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Star

star

To set or adorn with stars, or bright, radiating bodies; to bespangle; as, a robe starred with gems. A sable curtain starred with gold.

Origin: Starred; Starring.

1. One of the innumerable luminous bodies seen in the heavens; any heavenly body other than the sun, moon, comets, and nebulae. His eyen twinkled in his head aright, As do the stars in the frosty night. (Chaucer)

The stars are distinguished as planets, and fixed stars. See Planet, Fixed stars under Fixed, and magnitude of a star under Magnitude.

2. The polestar; the north star.

3. (Science: astronomy) A planet supposed to influence one's destiny; (usually pl) a configuration of the planets, supposed to influence fortune. O malignant and ill-brooding stars. (Shak) Blesses his stars, and thinks it luxury. (Addison)

4. That which resembles the figure of a star, as an ornament worn on the breast to indicate rank or honor. On whom . . . Lavish Honor showered all her stars. (Tennyson)

5. Specifically, a radiated mark in writing or printing; an asterisk [thus, ]; used as a reference to a note, or to fill a blank where something is omitted, etc.

6. (Science: chemistry) A composition of combustible matter used in the heading of rockets, in mines, etc, which, exploding of a air, presents a starlike appearance.

7. A person of brilliant and attractive qualities, especially on public occasions, as a distinguished orator, a leading theatrical performer, etc.

Star is used in the formation of compound]] words generally or obvious signification: as, star-aspiring, star-bespangled, star-bestudded, star-blasting, star-bright, star-crowned, star-directed, star-eyed, star-headed, star-paved, star-roofed; star-sprinkled, star-wreathed. Blazing star, double star, multiple star, shooting star, etc. See Blazing, Double, etc.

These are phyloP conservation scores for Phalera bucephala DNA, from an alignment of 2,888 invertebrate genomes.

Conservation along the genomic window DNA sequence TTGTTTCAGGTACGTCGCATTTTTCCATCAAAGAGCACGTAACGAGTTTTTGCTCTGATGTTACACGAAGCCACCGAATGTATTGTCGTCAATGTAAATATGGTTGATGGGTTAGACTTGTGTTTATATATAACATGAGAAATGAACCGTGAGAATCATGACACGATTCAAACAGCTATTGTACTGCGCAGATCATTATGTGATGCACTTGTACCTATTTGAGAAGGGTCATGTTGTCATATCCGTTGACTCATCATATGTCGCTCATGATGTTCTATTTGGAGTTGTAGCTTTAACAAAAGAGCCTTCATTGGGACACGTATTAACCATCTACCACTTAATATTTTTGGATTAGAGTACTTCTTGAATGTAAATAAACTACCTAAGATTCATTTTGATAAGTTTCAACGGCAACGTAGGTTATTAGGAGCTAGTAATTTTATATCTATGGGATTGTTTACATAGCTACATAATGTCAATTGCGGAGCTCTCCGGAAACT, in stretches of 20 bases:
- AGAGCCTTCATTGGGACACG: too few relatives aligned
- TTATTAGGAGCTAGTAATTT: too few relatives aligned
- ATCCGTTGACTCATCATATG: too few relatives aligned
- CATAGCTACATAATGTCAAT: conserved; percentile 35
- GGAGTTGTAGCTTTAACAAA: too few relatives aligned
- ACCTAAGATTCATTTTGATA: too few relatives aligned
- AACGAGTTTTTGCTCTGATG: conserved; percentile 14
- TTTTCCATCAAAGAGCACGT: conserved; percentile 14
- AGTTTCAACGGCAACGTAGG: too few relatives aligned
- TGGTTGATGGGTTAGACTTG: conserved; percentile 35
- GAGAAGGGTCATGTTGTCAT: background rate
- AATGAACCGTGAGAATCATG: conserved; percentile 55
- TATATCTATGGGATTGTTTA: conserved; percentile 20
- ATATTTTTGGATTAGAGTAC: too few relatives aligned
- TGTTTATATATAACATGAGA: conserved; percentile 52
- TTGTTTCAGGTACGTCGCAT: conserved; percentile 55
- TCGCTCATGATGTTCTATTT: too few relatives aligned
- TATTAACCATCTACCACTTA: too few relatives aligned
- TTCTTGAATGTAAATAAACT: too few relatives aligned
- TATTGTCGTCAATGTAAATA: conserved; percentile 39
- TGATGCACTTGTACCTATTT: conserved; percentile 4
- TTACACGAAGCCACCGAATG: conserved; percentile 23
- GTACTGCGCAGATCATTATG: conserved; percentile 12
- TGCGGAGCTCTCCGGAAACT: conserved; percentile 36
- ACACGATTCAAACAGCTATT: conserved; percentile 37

(Science: astronomy) nebulous star, a small well-defined circular nebula, having a bright nucleus at its center like a star.

(Science: botany) Star anise, a polygon whose sides cut each other so as to form a star-shaped figure. Stars and stripes, a popular name for the flag of the united states, which consists of thirteen horizontal stripes, alternately red and white, and a union having, in a blue field, white stars to represent the several States, one for each. With the old flag, the true American flag, the eagle, and the Stars and Stripes, waving over the chamber in which we sit. (D. Webster) Star showers. See shooting star, under Shooting.

(Science: botany) Star thistle, an aquatic plant (Schollera graminea) with small yellow starlike blossoms.

Origin: OE. Sterre, AS. Steorra; akin to OFries. Stera, OS. Sterro, D. Ster, OHG. Sterno, sterro, G. Stern, Icel. Stjarna, Sw. Stjerna, Dan. Stierne, Goth. Stairno, Armor. & Corn. Stern, L. Stella, Gr, Skr. Star; perhaps from a root meaning, to seater, Skr. St, L. Sternere (cf. Stratum), and originally applied to the stars as beingstrewn over the sky, or as beingscatterers or spreaders of light. 296. Cf. Aster, Asteroid, Constellation, Disaster, Stellar.


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... of the resulting genotypes have a phenotype with wrinkly green seeds? AM i RIGHT IN SAYING THERE WOULD BE 2 WITH WRINKLY GREEN SEEDS i'VE PUT A STAR by the two i believe to show this i BELIEVE SHOW THIS

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Re: Mode of nutrition of spider and starfish

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